The U.S. government is warning about the potential for retaliatory attacks from home-grown, lone-wolves who may be inspired to act in the name of al Qaeda and the Islamic State of Iraq and Syria.
The FBI and Department of Homeland Security issued a bulletin after the airstrikes were launched against extremists in Syria, telling law enforcement to "be vigilant." Officials have said there is no credible specific threat at the moment.
One of the groups targeted in Syria is an al Qaeda-offshoot called Khorasan.
Taking advantage of the lawlessness inside Syria, Khorason -- a terror cell of veteran al Qaeda operatives -- has been working on new hard-to-detect bombs that can be smuggled aboard airplanes, reports CBS News correspondent Bob Orr.
Lt. Gen. William Mayville, director of operations for the Joint Chiefs of Staff, said Tuesday the group was "nearing the execution phase of an attack either in Europe or the homeland."
Al Qaeda has experimented with non-metallic bombs that may be hidden in shoes, clothing, cell phones, laptops and tubes of toothpaste.
That intelligence prompted the TSA in July to tighten security for U.S.-bound flights from two dozen foreign airports.
Sources tell CBS News Khorasan, which takes orders from al Qaeda chief Ayman al Zawahiri, includes explosives experts who may have been trained by al Qaeda's top bomb-maker, Ibrahim al Asiri. Asiri, who is based in Yemen, is the architect of bombs hidden in underwear and computer printers.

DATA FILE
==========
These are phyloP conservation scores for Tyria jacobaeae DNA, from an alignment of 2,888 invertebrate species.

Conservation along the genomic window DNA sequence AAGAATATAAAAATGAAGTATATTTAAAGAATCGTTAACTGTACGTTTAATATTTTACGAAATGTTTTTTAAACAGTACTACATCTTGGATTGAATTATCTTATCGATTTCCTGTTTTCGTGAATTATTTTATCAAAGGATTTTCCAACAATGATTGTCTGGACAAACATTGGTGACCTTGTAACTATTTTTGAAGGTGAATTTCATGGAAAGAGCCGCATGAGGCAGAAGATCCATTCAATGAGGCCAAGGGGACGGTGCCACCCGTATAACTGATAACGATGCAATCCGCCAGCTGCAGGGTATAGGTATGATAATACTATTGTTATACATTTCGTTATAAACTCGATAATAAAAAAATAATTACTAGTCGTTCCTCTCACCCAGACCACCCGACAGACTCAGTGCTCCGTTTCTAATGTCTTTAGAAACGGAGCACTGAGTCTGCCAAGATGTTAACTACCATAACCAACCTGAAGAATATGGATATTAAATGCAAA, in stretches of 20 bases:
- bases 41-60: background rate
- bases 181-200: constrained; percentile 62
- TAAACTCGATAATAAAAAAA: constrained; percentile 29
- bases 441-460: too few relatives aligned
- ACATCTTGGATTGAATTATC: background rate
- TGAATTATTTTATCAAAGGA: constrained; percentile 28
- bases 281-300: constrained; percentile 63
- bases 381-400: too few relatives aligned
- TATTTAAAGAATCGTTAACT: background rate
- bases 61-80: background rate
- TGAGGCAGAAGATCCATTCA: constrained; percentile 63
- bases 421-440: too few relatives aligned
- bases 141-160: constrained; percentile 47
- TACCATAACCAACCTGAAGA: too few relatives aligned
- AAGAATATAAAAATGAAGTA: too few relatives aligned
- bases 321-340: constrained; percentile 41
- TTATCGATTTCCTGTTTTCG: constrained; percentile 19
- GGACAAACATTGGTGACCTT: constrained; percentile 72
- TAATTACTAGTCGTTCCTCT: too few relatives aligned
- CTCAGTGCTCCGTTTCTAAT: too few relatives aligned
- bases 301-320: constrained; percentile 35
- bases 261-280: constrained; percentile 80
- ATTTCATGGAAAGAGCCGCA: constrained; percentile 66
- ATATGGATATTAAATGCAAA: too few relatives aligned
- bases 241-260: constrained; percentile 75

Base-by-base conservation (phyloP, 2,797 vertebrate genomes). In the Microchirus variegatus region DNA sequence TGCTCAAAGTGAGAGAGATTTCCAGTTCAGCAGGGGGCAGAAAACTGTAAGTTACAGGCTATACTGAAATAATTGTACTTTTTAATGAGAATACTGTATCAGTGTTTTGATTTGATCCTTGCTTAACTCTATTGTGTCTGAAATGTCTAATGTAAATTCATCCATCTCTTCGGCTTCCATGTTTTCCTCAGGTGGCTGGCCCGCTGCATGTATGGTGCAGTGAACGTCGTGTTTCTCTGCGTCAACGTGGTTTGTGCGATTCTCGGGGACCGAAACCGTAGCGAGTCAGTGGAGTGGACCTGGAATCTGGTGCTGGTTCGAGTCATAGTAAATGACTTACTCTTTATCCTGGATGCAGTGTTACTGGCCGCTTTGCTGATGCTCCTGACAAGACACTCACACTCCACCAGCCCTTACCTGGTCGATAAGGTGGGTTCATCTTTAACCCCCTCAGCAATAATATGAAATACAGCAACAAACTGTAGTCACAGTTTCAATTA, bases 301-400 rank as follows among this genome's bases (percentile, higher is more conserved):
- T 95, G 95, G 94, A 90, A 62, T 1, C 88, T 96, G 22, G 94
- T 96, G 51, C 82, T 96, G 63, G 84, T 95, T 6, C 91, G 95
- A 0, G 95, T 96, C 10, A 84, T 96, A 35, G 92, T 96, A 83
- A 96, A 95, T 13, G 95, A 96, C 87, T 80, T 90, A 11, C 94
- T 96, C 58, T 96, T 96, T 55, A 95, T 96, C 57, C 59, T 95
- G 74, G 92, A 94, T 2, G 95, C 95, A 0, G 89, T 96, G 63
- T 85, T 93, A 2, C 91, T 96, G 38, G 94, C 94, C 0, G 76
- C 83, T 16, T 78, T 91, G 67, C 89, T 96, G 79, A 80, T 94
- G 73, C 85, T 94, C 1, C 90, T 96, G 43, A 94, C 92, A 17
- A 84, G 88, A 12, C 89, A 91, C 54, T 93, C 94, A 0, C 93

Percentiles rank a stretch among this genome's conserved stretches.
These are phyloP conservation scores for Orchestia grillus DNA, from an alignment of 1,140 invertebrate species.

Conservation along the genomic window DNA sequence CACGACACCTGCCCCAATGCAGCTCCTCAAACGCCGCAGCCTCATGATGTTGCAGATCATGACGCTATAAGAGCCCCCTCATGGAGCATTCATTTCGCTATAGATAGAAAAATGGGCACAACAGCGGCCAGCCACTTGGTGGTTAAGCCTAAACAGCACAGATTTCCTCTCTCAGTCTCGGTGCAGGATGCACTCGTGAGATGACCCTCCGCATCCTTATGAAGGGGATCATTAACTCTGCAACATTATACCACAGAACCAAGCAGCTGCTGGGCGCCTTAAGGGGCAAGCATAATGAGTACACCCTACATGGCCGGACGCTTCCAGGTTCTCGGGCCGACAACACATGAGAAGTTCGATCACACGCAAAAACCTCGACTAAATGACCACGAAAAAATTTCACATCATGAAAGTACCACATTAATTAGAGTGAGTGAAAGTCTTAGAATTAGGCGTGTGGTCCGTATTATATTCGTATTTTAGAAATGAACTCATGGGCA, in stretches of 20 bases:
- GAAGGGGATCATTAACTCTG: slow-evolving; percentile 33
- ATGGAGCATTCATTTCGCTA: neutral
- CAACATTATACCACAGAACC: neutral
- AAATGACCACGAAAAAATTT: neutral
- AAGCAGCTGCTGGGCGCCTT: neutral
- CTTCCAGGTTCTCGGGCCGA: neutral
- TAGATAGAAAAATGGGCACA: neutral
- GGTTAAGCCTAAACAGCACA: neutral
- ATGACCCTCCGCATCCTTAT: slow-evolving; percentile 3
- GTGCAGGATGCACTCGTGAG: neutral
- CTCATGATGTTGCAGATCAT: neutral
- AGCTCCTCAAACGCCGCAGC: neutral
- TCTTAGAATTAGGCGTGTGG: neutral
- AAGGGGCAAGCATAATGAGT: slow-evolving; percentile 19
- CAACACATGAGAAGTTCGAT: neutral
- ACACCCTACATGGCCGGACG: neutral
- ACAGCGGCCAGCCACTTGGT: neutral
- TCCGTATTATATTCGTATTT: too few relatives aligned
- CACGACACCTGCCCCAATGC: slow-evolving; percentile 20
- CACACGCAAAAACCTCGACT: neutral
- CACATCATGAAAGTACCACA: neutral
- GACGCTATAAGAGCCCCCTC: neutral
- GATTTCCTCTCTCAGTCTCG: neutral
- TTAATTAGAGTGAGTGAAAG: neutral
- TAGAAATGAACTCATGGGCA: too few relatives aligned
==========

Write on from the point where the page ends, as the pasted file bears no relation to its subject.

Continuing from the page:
Unlike the Islamic State of Iraq and Syria (ISIS), Khorasan is not battling for territory. Instead, it's plotting external attacks against the West and recruiting American and European radicals.
Western passport holders who have joined the jihad in Syria could be used to carry bombs onto planes.
Attorney General Eric Holder told Yahoo News that Khorasan "is a group that has been known to us for two years."
"I can say that the enhanced security measures that we took [in] the aviation sector some months ago [were] based on concerns we had about what the Khorasan Group was planning to do," Holder said.
The fear that American passport holders will take part in Khorasan's vision of attacking the homeland has led to a proposal for a new approach in tagging potential terrorists, Holder told Yahoo.
"It will be focused on people who have terrorist connections and come up with new ways in which information is shared between INTERPOL members that, frankly, don't exist now," he said. "We have red notices that we use for people who are charged with crimes. But we're gonna come up with a new kind of notice that deals with people who are suspected of engaging in terrorist activities."